Wendy Williams decided to speak out about living in a sober house in order to stay honest with her fans.
A source close to Williams told Entertainment Tonight that the issue of sobriety is important to the talk show host.
"Wendy has been brave enough to make herself the face of addiction. It's a disease and a very real and constant fight. It's been extremely difficult to put herself out there and be vulnerable (as this is such a private struggle), but it's too important a topic to ignore," the source said. "She is known for keeping it real, and felt the need to keep it real for her fans."
"Wendy Williams knew that the Daily Mail story was breaking and she wanted to be honest with the viewers," the source added of a story published by the British outlet on Tuesday. "She wanted it to be her story to tell."
"You know I've had a struggle with cocaine in my past. I never went to a place to get the treatment. I don't know how, except God was sitting on my shoulder and I just stopped," she continued through tears. "I want you to know more of the story. So, this is my autobiographical story, and I'm living it. I'm telling you this."
"After I go to the Pilates, I go to several meetings all around town in the tri-state area. And I see my brothers and sisters, caught up in their addiction and looking for help. They don't know I'm Wendy. They don't care I'm Wendy. There's no autographs. There is no nothing. It's the brothers and sisters caught up in the struggle."
She continued, "... After I finished my appointments, seeing my brothers and sisters, breaking bread, I am driven by my 24-hour sober coach back to the home that I live in, here in the tri-state with a bunch of smelly boys who have become my family. They hog the TV and watch soccer. We talk and read and talk and read and then I get bored with them."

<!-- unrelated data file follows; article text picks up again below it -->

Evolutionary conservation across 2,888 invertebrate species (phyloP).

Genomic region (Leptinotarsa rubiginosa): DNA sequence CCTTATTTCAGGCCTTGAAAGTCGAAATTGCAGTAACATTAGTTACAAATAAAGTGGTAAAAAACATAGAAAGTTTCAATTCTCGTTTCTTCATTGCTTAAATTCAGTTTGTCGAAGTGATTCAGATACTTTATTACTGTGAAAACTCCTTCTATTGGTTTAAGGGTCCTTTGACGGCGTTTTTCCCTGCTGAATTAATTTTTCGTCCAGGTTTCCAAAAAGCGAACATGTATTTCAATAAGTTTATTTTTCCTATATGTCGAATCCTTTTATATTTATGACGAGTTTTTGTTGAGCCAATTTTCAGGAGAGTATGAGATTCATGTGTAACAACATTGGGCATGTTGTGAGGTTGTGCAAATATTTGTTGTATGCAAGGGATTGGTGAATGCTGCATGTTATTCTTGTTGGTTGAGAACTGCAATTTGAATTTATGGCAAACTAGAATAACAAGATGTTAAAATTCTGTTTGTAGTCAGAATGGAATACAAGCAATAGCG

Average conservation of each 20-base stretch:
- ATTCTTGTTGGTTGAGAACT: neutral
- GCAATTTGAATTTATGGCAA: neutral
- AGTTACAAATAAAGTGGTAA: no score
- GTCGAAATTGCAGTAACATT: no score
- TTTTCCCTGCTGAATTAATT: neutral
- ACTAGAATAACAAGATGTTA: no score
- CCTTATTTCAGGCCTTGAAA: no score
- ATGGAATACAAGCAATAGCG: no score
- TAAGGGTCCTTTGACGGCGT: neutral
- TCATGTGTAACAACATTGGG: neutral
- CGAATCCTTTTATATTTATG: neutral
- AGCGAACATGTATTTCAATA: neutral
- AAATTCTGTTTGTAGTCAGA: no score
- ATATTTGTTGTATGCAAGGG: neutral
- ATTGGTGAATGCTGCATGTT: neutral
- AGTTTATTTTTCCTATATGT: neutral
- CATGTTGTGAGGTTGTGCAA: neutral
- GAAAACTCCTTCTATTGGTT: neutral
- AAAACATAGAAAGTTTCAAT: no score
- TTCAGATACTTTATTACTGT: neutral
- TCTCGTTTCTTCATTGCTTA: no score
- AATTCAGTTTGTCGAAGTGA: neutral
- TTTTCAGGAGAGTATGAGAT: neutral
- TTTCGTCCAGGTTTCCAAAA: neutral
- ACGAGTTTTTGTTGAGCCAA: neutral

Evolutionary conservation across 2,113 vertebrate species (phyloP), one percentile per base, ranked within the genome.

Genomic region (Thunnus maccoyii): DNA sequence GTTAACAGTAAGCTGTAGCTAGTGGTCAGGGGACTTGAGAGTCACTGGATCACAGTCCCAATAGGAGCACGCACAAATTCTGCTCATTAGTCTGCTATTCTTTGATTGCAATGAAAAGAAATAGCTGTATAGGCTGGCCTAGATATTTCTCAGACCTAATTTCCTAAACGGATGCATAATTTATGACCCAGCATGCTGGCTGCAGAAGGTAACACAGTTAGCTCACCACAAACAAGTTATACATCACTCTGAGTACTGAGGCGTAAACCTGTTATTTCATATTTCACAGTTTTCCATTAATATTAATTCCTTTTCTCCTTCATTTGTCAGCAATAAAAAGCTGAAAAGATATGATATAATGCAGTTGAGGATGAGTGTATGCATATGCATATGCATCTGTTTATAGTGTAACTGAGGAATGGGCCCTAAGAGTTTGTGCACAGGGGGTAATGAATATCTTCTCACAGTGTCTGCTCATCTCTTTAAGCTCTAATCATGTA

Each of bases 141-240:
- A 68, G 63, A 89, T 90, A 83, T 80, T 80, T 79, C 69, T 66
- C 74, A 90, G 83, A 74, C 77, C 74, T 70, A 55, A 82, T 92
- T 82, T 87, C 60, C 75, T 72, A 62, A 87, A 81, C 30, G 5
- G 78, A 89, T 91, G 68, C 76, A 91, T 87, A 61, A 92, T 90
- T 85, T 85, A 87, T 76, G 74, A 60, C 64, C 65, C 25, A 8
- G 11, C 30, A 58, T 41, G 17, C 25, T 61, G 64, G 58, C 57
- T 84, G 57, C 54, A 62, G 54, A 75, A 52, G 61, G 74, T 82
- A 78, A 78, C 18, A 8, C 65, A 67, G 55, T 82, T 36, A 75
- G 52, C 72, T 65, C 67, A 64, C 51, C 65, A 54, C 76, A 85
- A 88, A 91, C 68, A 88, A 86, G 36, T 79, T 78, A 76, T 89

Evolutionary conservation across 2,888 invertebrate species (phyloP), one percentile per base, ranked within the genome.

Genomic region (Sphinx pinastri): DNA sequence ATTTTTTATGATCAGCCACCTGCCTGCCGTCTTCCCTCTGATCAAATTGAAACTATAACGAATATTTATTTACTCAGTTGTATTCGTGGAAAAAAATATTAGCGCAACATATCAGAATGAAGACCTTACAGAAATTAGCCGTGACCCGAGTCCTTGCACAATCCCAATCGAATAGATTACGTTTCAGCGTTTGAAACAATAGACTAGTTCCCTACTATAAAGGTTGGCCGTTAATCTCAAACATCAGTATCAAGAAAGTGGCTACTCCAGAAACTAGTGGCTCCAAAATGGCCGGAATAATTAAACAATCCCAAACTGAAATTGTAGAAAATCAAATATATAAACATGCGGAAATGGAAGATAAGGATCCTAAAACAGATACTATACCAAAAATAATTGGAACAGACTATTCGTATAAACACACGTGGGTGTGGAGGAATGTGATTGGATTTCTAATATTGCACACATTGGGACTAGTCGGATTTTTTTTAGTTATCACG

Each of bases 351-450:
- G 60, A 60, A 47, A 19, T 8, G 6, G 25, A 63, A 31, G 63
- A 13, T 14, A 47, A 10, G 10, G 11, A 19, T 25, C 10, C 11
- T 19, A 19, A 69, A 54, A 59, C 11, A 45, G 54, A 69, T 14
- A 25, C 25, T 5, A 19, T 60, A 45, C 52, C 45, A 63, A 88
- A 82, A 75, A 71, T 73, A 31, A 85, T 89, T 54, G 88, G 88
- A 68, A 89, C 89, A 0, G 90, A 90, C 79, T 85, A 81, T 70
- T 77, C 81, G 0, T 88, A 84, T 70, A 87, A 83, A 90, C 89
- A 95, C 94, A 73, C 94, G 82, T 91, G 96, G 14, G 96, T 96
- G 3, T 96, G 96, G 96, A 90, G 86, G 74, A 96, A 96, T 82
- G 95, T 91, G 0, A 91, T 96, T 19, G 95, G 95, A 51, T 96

She called the experience "really interesting" and noted that only her husband and son knew about her living situation. "Not my parents, nobody. Nobody knew," she said. "Because I look so glamorous out here."
She concluded by encouraging people to call The Hunter Foundation 24-hour helpline that she helped launch (888-5HUNTER) if they need assistance, and adding that they've already helped to place 56 people in recovery shelters.
Williams' big announcement came a few weeks after she returned to her talk show after an extended hiatus in early 2019 to manage complications from Graves' disease and a shoulder fracture.
"I am happy to tell you I am doing swell," Williams said during her first show back earlier this month. "I'm at home and taking my thyroid meds and meditating and believe me, I am going to the gym seven days a week for two hours a day. Mother has not gained a pound!"
A result of a partnership between Williams' family's Hunter Foundation and T.R.U.S.T., the 24-hour helpline, offers treatment resources to those struggling with addiction and is staffed with certified recovery coaches, who will conduct assessments and match callers with lists of treatment facilities including detox, rehabilitation, sober living, and outpatient centers throughout the country.
The launch of the hotline follows her 2018 launch of the "Be Here" National Campaign, which is designed to combat drug addiction and substance abuse in communities.